Given this history, it is no surprise that Dominion’s plan for historic Union Hill has generated “community outrage.” And that outrage cuts across racial lines. Three years ago, when Dominion first proposed the pipeline, community members organized Friends of Buckingham, which has been working with the churches and the community at large ever since to fight the proposed pipeline and compressor station. Charles White, a Buckingham County historian and publisher of The Informant, a local African-American newspaper, has noted that “people are saying it would disproportionately affect black people” but “from what I can see, it affects everybody.” Carlos Arostegui, whose 184-acre Whispering Creek Farm lies one mile from the proposed compressor station site, notes that he gets a “double wammy” because Dominion proposes to run the pipeline up against his dairy farm and use his land as a work area and then “I get to live the rest of my life with a compressor station.” Rev. Paul Wilson, pastor of the Union Hill Baptist Church and Union Grove Missionary Baptist Church, which have a combined membership of 250 people, has noted that the churches are “within walking distance of the compressor station.” Concern for a New Generation, a grassroots group based in Union Hill, has joined the fight with the support of the Blue Ridge Environmental Defense League. And Marie Gillespie, whose property on Union Hill Road is in the pipeline’s path and across the way from the proposed compressor, says simply “we feel like we’ve been invaded.”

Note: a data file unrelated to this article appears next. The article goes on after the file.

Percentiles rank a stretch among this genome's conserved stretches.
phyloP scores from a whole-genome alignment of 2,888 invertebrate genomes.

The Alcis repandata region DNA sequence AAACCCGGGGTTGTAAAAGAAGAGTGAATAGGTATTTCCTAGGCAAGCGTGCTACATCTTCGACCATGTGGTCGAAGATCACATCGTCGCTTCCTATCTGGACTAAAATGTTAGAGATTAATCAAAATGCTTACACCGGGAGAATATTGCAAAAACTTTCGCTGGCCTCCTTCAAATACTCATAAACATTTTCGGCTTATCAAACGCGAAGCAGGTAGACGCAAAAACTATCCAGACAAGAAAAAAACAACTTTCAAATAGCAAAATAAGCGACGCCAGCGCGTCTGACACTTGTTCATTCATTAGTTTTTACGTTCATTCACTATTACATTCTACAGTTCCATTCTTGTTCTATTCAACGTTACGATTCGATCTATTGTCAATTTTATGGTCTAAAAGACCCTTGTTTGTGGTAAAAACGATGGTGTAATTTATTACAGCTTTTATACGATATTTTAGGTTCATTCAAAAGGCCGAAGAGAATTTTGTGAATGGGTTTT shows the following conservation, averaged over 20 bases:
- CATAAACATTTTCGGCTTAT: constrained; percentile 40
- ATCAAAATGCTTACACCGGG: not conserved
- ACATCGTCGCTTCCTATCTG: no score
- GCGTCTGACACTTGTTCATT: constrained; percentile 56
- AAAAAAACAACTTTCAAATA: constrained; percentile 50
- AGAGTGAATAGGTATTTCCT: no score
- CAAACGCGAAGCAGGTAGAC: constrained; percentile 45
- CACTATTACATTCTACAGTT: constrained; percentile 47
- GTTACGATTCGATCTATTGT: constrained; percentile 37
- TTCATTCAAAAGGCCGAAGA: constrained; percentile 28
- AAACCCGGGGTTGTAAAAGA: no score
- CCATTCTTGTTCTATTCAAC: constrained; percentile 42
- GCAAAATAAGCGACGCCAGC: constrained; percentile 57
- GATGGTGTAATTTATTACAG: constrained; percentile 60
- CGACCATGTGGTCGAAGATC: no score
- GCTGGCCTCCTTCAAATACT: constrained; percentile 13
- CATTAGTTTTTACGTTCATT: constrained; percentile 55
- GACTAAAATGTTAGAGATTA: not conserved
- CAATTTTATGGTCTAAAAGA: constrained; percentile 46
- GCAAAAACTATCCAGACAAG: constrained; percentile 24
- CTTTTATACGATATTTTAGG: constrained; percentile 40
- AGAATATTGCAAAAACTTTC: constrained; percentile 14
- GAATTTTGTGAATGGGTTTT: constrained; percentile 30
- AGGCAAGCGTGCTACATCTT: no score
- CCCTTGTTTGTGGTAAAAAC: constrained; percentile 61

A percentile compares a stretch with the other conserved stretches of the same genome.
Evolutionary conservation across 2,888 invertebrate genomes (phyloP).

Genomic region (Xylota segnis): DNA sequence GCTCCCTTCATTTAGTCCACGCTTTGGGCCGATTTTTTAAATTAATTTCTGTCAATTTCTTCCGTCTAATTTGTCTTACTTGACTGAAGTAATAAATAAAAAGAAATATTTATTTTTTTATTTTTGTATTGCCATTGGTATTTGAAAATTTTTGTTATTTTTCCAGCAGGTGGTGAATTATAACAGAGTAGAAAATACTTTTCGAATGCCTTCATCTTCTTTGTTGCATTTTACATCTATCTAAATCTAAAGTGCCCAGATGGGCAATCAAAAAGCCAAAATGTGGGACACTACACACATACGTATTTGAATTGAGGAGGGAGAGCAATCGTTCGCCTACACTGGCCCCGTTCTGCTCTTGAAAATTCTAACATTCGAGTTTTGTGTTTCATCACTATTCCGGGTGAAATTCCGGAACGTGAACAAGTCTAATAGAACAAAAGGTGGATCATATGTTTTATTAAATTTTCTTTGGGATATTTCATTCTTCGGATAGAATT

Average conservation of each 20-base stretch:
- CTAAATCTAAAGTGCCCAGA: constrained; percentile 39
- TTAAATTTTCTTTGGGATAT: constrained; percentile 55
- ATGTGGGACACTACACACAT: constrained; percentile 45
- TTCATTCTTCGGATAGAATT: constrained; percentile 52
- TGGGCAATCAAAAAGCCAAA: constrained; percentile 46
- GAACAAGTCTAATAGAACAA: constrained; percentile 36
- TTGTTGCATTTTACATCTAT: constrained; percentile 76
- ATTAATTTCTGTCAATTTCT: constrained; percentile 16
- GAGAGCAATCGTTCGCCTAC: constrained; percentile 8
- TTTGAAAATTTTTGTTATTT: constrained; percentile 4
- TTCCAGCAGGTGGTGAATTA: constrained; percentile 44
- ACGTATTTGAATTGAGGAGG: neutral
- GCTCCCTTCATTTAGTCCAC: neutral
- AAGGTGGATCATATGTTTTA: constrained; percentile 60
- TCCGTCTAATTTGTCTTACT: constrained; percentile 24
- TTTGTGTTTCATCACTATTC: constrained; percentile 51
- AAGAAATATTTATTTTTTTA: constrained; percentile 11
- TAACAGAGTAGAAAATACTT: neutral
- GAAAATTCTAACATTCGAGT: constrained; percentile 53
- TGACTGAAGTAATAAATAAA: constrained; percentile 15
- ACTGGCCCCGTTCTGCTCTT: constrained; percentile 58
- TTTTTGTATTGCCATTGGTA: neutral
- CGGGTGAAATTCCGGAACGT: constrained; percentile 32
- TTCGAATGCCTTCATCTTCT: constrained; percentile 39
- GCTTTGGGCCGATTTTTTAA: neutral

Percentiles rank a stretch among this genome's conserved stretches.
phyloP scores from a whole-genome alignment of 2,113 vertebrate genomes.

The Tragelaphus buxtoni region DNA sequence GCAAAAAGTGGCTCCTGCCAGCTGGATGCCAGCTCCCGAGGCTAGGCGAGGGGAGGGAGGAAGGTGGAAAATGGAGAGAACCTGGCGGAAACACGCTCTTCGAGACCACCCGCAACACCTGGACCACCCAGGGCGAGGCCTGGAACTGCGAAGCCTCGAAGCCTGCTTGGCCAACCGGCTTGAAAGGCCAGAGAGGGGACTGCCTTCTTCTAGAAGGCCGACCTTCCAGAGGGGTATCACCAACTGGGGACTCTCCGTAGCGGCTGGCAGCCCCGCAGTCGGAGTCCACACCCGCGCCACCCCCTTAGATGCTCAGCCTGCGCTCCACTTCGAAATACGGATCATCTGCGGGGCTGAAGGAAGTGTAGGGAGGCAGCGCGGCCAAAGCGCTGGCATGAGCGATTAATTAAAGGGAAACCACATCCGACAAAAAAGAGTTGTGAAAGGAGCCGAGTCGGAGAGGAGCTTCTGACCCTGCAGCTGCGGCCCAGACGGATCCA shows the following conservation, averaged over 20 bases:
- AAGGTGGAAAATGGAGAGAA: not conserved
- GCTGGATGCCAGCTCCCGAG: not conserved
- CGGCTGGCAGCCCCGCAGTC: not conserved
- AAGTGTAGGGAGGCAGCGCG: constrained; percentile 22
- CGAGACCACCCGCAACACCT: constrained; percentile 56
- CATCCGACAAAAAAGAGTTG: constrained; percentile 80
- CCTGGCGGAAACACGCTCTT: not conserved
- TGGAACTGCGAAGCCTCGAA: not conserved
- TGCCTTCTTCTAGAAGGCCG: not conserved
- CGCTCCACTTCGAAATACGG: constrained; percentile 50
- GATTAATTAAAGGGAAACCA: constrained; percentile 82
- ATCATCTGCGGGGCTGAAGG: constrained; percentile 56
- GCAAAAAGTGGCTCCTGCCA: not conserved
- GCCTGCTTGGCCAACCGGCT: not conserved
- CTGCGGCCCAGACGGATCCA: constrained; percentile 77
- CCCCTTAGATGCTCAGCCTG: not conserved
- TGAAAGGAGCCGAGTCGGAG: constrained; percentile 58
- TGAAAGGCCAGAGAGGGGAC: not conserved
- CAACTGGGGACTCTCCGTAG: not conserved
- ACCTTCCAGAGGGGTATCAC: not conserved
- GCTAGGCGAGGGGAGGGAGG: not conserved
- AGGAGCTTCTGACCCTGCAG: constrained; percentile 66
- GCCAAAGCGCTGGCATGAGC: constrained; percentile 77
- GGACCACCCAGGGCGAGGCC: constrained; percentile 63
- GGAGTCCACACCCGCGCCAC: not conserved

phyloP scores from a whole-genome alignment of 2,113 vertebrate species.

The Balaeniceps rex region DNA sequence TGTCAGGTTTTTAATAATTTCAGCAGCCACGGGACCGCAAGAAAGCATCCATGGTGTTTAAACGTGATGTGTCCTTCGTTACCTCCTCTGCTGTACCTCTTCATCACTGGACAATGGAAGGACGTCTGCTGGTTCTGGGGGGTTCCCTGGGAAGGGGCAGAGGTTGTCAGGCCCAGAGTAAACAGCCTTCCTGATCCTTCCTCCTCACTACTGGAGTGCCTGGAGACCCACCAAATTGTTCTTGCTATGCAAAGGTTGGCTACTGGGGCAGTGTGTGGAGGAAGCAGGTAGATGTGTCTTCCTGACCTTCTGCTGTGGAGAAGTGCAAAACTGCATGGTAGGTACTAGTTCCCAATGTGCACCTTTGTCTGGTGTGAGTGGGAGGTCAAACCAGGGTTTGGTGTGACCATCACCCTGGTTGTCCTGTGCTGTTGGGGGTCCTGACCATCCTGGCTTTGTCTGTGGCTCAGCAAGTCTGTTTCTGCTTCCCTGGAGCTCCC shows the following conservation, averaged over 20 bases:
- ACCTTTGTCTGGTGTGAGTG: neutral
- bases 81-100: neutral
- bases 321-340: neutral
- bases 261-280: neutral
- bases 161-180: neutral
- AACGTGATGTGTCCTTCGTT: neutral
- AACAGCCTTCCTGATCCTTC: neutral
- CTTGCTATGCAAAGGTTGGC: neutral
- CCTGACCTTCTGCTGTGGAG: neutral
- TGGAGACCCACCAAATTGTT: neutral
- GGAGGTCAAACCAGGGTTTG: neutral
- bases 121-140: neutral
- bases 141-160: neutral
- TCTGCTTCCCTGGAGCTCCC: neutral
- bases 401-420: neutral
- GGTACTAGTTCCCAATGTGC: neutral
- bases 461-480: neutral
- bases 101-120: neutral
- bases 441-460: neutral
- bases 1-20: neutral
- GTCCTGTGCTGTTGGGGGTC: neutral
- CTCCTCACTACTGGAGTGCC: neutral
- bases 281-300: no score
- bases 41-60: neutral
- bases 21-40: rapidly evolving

In May 2016, Preservation Virginia, a non-profit whose mission since 1889 has been “perpetuating and revitalizing Virginia’s cultural, architectural and historic heritage,” listed Union Hill as one of Virginia’s “Most Endangered Historic Places.” The danger identified by Preservation Virginia: Dominion’s Atlantic Coast Pipeline.
In early July, opponents of the ACP completed a 150-mile hike that tracked its path from the West Virginia border, through the Virginia mountains, and finishing at Union Hill Baptist Church. The event, Walking the Line: Into the Heart of Virginia, culminated with a celebration at the church and a water ceremony where the hikers poured water gathered from the streams and rivers they crossed and which would be in danger if the ACP is built. The hikers, residents of Union Hill and supporters and friends from across the state, gathered to sing what is fast becoming the anthem of this growing movement, “Sow ’em on the Mountain, Reep ’em in the Valley,” which reminds everyone that we always reap what we sow. Rev. Wilson preached about the threat posed by Dominion and the courage of the community that is fighting for its survival. He said, “this is why we take a stand, even against an entity like Dominion.” Marie Gillespie tearfully said “we are living with this nightmare.”